Culture Monster

All the Arts, All the Time

« Previous Post | Culture Monster Home | Next Post »

Music review: Nicholas McGegan and Robert Levin, tricksters at the Los Angeles Philharmonic

December 17, 2010 | 12:59 pm

Nick
The bouncy Nicholas McGegan and boastful Robert Levin came to Walt Disney Concert Hall Thursday night to play. The games were devised by Mozart, Haydn and pompous Luigi Cherubini more than 200 years ago, but someone forgot to tell that to these ageless kids. The Los Angeles Philharmonic was the team.

McGegan began by impishly slapping around Cherubini's “Anacréon” Overture. The energetic British Baroque specialist signaled the winds individually to come out fighting. Then dancing, bobbing, throwing punches with both hands, he brought the rest of the orchestra into the fray.

Beethoven said nice things about Cherubini (as if he had to worry about competition from his Italian contemporary who tried to break into French society). Riccardo Muti, pretty much alone among the majors, champions Cherubini. Long Beach Opera will attempt a rare performance of the composer’s “Medea” next month.

The New Grove Dictionary of Opera dismisses "Anacréon," describing it as never successful “either in France or elsewhere.” Toscanini liked the overture and Artur Rodzinski introduced it to the L.A. Philharmonic in 1931. But McGegan did the unthinkable, he made this 10-minute curtain-raiser seem like a rare invention, its advanced instrumental effects and elusive melodies anticipating the Berlioz of 30 years later. Some composers, it seems, just need a slugger.

The main attraction was Levin, who was soloist in Mozart’s Piano Concerto No. 22. He walked onstage, grabbed a microphone and immediately, like a magician, challenged the audience to stump him.

The musically literate were instructed to write down, at intermission, a melody in the style of Mozart. He would then begin the second half of the program by picking four of them blindly from a bowl and improvise a fantasy around them. If the keys were distant, no matter -- he would, he said, pilot the elevator from toys in the basement to the lingerie on the fifth floor.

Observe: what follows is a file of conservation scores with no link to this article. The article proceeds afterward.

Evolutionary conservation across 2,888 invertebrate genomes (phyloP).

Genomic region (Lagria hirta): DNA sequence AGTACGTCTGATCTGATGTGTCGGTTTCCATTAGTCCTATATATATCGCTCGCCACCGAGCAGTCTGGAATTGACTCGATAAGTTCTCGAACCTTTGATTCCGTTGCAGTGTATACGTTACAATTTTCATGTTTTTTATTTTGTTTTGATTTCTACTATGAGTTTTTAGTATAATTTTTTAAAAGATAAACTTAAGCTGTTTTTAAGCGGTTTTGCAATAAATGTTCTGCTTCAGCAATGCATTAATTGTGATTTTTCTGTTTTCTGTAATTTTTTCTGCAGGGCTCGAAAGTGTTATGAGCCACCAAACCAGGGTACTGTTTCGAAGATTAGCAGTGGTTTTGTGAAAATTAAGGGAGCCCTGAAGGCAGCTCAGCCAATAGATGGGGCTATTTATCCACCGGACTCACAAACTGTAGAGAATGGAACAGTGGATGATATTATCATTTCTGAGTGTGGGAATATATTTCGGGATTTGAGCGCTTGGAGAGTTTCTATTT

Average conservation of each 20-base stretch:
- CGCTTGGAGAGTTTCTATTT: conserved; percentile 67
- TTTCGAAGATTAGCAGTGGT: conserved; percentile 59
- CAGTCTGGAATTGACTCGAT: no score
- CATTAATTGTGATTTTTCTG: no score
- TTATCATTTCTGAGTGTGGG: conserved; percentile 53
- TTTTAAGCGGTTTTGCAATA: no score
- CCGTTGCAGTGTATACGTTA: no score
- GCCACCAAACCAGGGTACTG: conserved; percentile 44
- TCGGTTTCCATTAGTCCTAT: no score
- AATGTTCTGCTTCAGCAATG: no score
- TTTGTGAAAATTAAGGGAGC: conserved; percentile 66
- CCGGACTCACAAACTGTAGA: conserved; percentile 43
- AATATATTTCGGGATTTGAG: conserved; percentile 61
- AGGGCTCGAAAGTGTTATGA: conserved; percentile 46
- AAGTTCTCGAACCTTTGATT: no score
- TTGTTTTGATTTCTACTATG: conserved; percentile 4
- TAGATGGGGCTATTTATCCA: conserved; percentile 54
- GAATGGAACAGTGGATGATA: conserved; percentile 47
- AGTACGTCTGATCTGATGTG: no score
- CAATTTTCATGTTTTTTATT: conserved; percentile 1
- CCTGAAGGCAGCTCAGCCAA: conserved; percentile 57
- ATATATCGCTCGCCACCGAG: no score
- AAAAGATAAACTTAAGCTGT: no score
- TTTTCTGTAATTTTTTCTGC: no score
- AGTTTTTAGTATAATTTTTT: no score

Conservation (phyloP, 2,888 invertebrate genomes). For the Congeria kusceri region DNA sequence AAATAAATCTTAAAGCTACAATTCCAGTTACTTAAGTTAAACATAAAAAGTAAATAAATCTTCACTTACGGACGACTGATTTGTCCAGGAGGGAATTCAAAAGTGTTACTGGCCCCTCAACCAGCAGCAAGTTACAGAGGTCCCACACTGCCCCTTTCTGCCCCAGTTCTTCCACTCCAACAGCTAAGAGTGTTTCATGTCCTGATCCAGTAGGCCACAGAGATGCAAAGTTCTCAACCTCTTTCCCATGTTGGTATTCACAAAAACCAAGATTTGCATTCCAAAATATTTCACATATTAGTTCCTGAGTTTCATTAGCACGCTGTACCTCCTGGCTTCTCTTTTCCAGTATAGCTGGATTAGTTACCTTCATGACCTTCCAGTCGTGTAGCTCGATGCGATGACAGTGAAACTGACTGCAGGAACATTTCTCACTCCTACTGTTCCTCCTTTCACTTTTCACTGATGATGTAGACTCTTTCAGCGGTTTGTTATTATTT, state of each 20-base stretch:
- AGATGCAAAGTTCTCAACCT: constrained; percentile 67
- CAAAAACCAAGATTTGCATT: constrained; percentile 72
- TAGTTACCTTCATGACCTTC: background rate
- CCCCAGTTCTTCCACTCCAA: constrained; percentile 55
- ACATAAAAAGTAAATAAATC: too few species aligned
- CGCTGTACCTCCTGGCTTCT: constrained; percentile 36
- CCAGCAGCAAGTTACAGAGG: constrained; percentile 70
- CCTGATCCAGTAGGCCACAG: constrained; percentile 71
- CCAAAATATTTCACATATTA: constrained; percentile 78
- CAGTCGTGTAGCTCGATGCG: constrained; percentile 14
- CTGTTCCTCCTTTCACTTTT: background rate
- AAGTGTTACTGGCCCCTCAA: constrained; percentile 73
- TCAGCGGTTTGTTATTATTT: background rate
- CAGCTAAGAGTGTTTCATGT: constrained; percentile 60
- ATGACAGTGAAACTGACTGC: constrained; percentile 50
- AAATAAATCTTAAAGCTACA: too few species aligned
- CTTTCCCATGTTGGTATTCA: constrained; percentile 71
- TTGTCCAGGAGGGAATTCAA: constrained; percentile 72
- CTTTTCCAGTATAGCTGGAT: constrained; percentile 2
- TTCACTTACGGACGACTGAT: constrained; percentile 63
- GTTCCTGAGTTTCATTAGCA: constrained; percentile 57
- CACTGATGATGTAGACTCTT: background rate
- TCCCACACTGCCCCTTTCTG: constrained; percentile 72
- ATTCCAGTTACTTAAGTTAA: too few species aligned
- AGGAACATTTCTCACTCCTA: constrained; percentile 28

He also let it be known that he would be improvising the cadenzas and maybe a few other little bits in the Mozart concerto. Here he challenged the orchestra. Levin seemed to like nothing better than tossing off a spectacular pianistic flourish and then turning to the players, as a jazz musician might, with a brassy check-that-out gesture. The orchestra pretty much ignored him.

Levin is known as a specialist of the historic fortepiano (the keyboard of Mozart’s time) who is able to get into the 18th century mindset. But what perhaps keeps Levin’s Mozartean swagger from seeming insufferable is that he is a pianist (on Thursday he stuck with a modern grand) also of this world. He commissions contemporary works and has an outstanding new recording of the piano music by the 94-year-old French composer Henri Dutilleux.

In Mozart’s concerto, inspiration did not strike in the big first movement cadenza, which seemed a bit perfunctory and loaded with flashy boilerplate compared with the one on Levin’s 1998 fortepiano recording of the concerto. The pianist did, though, provide some touchingly beautiful embellishments in the slow movement. The boisterous Finale suited him just fine as musical jungle gym for an Olympian gymnast.

The improvisation after intermission wound up being three Mozart-like tunes and a Christmas carol. “Fasten your seat belts,” he announced. On his nine-minute wild ride, the elevator hit all the floors and not in order and not by obeying the rules of gravity or the needs of its occupants’ stomachs. It was a blast.

The program ended with Haydn’s Symphony No. 93, and it was a blast too. Alert to Haydn’s wit, color and theatrical surprises, McGegan not only punched out this score but danced it as well, especially in the 3/4-time first movement and the Menuetto. The L.A. Philharmonic players looked as if they were trying hard to keep up their concert faces. Close your eyes and you could hear they were elated. 

-- Mark Swed

Los Angeles Philharmonic with Nicholas McGegan and Robert Levin, Walt Disney Concert Hall, 111 S. Grand Ave., downtown L.A. 8 p.m. Saturday and 2 p.m. Sunday. $44-$167. (323) 850-2000 or www.laphil.com.

Photo: Pianist Robert Levin, left, after performing Mozart's Piano Concerto No. 22 with Nicholas McGegan and the Los Angeles Philharmonic Thursday night in Walt Disney Concert Hall. Credit Jay L. Clendenin / Los Angeles Times.

Comments 

Advertisement










Video